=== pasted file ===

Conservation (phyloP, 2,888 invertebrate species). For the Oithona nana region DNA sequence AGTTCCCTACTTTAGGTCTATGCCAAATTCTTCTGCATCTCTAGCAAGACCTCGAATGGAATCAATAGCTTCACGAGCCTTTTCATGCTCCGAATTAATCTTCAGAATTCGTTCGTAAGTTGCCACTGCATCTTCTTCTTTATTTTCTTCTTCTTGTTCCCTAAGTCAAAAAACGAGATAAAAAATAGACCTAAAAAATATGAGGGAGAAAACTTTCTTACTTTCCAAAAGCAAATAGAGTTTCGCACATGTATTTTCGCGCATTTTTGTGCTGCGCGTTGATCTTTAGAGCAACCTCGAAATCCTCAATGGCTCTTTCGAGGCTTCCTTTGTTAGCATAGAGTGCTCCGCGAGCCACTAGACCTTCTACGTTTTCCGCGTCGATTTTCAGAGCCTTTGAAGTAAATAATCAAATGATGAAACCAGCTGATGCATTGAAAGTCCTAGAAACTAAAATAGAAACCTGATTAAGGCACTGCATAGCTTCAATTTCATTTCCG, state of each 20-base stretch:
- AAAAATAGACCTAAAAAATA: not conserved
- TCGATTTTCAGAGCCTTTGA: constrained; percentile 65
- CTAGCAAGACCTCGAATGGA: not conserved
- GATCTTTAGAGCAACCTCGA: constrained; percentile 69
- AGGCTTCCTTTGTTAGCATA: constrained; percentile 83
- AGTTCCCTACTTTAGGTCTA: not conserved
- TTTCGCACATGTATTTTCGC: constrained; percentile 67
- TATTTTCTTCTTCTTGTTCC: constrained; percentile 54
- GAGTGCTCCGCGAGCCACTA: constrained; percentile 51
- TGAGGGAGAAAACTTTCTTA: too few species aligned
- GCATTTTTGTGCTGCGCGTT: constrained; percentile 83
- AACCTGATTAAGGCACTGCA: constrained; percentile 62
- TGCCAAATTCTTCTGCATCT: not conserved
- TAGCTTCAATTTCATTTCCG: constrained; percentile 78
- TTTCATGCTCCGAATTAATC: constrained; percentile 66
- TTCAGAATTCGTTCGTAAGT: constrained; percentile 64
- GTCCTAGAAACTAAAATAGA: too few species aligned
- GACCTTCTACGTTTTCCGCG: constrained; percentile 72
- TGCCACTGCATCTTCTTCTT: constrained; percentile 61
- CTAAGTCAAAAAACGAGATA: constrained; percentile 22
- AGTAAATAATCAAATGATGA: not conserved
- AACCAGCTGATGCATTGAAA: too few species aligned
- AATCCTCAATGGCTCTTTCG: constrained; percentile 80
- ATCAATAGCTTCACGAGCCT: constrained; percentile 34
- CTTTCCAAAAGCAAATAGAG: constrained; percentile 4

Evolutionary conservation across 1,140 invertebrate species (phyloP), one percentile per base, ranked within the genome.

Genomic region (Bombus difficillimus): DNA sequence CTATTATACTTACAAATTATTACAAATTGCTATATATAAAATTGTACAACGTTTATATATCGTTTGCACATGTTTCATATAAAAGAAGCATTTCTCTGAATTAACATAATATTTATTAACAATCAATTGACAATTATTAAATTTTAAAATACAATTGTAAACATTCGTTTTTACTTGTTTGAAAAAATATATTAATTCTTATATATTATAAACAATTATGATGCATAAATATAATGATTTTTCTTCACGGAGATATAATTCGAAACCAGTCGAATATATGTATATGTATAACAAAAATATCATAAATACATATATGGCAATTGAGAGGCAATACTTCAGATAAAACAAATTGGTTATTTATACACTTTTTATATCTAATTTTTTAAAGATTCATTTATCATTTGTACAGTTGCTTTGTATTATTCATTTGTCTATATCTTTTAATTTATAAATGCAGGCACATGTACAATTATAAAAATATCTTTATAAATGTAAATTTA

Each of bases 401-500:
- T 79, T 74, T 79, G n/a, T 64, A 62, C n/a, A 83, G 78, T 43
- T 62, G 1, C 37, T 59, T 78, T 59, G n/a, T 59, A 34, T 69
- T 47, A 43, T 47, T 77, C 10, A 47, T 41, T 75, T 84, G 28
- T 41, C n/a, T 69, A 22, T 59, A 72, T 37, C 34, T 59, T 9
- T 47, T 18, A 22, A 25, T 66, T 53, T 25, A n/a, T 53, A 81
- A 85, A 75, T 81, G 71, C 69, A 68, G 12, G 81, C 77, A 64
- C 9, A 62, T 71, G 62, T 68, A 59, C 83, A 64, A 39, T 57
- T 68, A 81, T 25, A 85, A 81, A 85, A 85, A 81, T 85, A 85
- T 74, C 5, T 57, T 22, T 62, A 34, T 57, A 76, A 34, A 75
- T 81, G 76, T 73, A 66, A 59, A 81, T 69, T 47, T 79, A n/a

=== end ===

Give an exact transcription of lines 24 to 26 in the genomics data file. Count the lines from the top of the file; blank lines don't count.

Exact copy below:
- AATCCTCAATGGCTCTTTCG: constrained; percentile 80
- ATCAATAGCTTCACGAGCCT: constrained; percentile 34
- CTTTCCAAAAGCAAATAGAG: constrained; percentile 4